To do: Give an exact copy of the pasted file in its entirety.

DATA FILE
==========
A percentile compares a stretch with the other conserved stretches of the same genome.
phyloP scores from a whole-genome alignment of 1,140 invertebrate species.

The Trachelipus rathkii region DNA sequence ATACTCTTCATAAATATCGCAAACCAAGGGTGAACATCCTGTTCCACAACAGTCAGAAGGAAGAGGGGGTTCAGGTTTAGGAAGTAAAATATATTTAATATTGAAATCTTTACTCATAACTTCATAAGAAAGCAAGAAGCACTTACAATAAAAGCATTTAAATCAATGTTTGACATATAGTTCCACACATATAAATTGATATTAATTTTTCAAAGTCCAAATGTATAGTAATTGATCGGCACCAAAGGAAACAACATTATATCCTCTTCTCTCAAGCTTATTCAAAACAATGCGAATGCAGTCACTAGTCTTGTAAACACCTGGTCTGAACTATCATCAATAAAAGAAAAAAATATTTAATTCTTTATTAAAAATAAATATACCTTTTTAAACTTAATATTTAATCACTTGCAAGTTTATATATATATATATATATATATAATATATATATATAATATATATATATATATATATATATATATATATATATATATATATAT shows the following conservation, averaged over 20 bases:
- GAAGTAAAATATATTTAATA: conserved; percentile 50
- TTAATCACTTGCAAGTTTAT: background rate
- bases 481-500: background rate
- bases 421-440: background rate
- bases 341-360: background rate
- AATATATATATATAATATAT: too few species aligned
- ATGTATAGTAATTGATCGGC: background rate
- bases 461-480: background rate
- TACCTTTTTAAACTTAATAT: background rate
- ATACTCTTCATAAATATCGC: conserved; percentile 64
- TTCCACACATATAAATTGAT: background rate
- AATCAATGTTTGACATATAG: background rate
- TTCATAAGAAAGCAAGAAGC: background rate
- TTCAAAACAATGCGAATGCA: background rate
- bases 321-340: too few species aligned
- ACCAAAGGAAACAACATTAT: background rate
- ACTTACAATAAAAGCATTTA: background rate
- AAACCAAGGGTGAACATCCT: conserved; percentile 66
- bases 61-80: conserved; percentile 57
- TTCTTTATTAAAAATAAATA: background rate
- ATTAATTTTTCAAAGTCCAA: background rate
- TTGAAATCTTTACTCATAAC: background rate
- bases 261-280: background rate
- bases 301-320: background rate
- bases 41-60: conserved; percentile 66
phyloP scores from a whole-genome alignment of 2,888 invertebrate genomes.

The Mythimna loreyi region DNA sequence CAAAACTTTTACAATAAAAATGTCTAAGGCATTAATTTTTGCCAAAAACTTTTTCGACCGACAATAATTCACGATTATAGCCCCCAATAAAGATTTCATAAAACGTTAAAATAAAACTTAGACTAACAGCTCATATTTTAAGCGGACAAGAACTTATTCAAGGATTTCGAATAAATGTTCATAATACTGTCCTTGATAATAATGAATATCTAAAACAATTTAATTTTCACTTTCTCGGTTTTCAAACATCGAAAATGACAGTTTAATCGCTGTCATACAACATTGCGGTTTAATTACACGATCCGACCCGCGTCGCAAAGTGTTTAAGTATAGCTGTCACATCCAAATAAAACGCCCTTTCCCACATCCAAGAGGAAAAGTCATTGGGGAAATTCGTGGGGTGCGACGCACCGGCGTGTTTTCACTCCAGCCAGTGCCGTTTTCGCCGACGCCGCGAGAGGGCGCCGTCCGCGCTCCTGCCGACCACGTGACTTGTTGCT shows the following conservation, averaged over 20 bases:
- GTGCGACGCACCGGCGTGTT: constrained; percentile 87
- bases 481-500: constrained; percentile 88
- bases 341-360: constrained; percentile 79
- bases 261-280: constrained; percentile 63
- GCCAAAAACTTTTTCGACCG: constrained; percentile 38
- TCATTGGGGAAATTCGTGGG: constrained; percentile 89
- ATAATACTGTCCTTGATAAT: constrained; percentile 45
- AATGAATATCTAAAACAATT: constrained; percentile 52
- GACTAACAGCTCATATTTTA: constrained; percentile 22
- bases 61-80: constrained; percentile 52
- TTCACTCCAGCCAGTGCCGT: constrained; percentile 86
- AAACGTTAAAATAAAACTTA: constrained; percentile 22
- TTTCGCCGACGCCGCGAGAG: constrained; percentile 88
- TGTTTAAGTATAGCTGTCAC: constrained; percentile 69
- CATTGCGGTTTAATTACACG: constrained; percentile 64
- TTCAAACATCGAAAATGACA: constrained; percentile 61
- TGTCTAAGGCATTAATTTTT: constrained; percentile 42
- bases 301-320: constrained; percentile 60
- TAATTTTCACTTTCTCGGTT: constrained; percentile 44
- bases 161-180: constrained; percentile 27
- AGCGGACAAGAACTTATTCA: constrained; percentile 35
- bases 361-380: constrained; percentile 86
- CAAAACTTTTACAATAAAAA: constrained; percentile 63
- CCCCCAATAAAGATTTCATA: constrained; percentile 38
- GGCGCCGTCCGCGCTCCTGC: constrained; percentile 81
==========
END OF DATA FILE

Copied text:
A percentile compares a stretch with the other conserved stretches of the same genome.
phyloP scores from a whole-genome alignment of 1,140 invertebrate species.

The Trachelipus rathkii region DNA sequence ATACTCTTCATAAATATCGCAAACCAAGGGTGAACATCCTGTTCCACAACAGTCAGAAGGAAGAGGGGGTTCAGGTTTAGGAAGTAAAATATATTTAATATTGAAATCTTTACTCATAACTTCATAAGAAAGCAAGAAGCACTTACAATAAAAGCATTTAAATCAATGTTTGACATATAGTTCCACACATATAAATTGATATTAATTTTTCAAAGTCCAAATGTATAGTAATTGATCGGCACCAAAGGAAACAACATTATATCCTCTTCTCTCAAGCTTATTCAAAACAATGCGAATGCAGTCACTAGTCTTGTAAACACCTGGTCTGAACTATCATCAATAAAAGAAAAAAATATTTAATTCTTTATTAAAAATAAATATACCTTTTTAAACTTAATATTTAATCACTTGCAAGTTTATATATATATATATATATATATAATATATATATATAATATATATATATATATATATATATATATATATATATATATATATAT shows the following conservation, averaged over 20 bases:
- GAAGTAAAATATATTTAATA: conserved; percentile 50
- TTAATCACTTGCAAGTTTAT: background rate
- bases 481-500: background rate
- bases 421-440: background rate
- bases 341-360: background rate
- AATATATATATATAATATAT: too few species aligned
- ATGTATAGTAATTGATCGGC: background rate
- bases 461-480: background rate
- TACCTTTTTAAACTTAATAT: background rate
- ATACTCTTCATAAATATCGC: conserved; percentile 64
- TTCCACACATATAAATTGAT: background rate
- AATCAATGTTTGACATATAG: background rate
- TTCATAAGAAAGCAAGAAGC: background rate
- TTCAAAACAATGCGAATGCA: background rate
- bases 321-340: too few species aligned
- ACCAAAGGAAACAACATTAT: background rate
- ACTTACAATAAAAGCATTTA: background rate
- AAACCAAGGGTGAACATCCT: conserved; percentile 66
- bases 61-80: conserved; percentile 57
- TTCTTTATTAAAAATAAATA: background rate
- ATTAATTTTTCAAAGTCCAA: background rate
- TTGAAATCTTTACTCATAAC: background rate
- bases 261-280: background rate
- bases 301-320: background rate
- bases 41-60: conserved; percentile 66
phyloP scores from a whole-genome alignment of 2,888 invertebrate genomes.

The Mythimna loreyi region DNA sequence CAAAACTTTTACAATAAAAATGTCTAAGGCATTAATTTTTGCCAAAAACTTTTTCGACCGACAATAATTCACGATTATAGCCCCCAATAAAGATTTCATAAAACGTTAAAATAAAACTTAGACTAACAGCTCATATTTTAAGCGGACAAGAACTTATTCAAGGATTTCGAATAAATGTTCATAATACTGTCCTTGATAATAATGAATATCTAAAACAATTTAATTTTCACTTTCTCGGTTTTCAAACATCGAAAATGACAGTTTAATCGCTGTCATACAACATTGCGGTTTAATTACACGATCCGACCCGCGTCGCAAAGTGTTTAAGTATAGCTGTCACATCCAAATAAAACGCCCTTTCCCACATCCAAGAGGAAAAGTCATTGGGGAAATTCGTGGGGTGCGACGCACCGGCGTGTTTTCACTCCAGCCAGTGCCGTTTTCGCCGACGCCGCGAGAGGGCGCCGTCCGCGCTCCTGCCGACCACGTGACTTGTTGCT shows the following conservation, averaged over 20 bases:
- GTGCGACGCACCGGCGTGTT: constrained; percentile 87
- bases 481-500: constrained; percentile 88
- bases 341-360: constrained; percentile 79
- bases 261-280: constrained; percentile 63
- GCCAAAAACTTTTTCGACCG: constrained; percentile 38
- TCATTGGGGAAATTCGTGGG: constrained; percentile 89
- ATAATACTGTCCTTGATAAT: constrained; percentile 45
- AATGAATATCTAAAACAATT: constrained; percentile 52
- GACTAACAGCTCATATTTTA: constrained; percentile 22
- bases 61-80: constrained; percentile 52
- TTCACTCCAGCCAGTGCCGT: constrained; percentile 86
- AAACGTTAAAATAAAACTTA: constrained; percentile 22
- TTTCGCCGACGCCGCGAGAG: constrained; percentile 88
- TGTTTAAGTATAGCTGTCAC: constrained; percentile 69
- CATTGCGGTTTAATTACACG: constrained; percentile 64
- TTCAAACATCGAAAATGACA: constrained; percentile 61
- TGTCTAAGGCATTAATTTTT: constrained; percentile 42
- bases 301-320: constrained; percentile 60
- TAATTTTCACTTTCTCGGTT: constrained; percentile 44
- bases 161-180: constrained; percentile 27
- AGCGGACAAGAACTTATTCA: constrained; percentile 35
- bases 361-380: constrained; percentile 86
- CAAAACTTTTACAATAAAAA: constrained; percentile 63
- CCCCCAATAAAGATTTCATA: constrained; percentile 38
- GGCGCCGTCCGCGCTCCTGC: constrained; percentile 81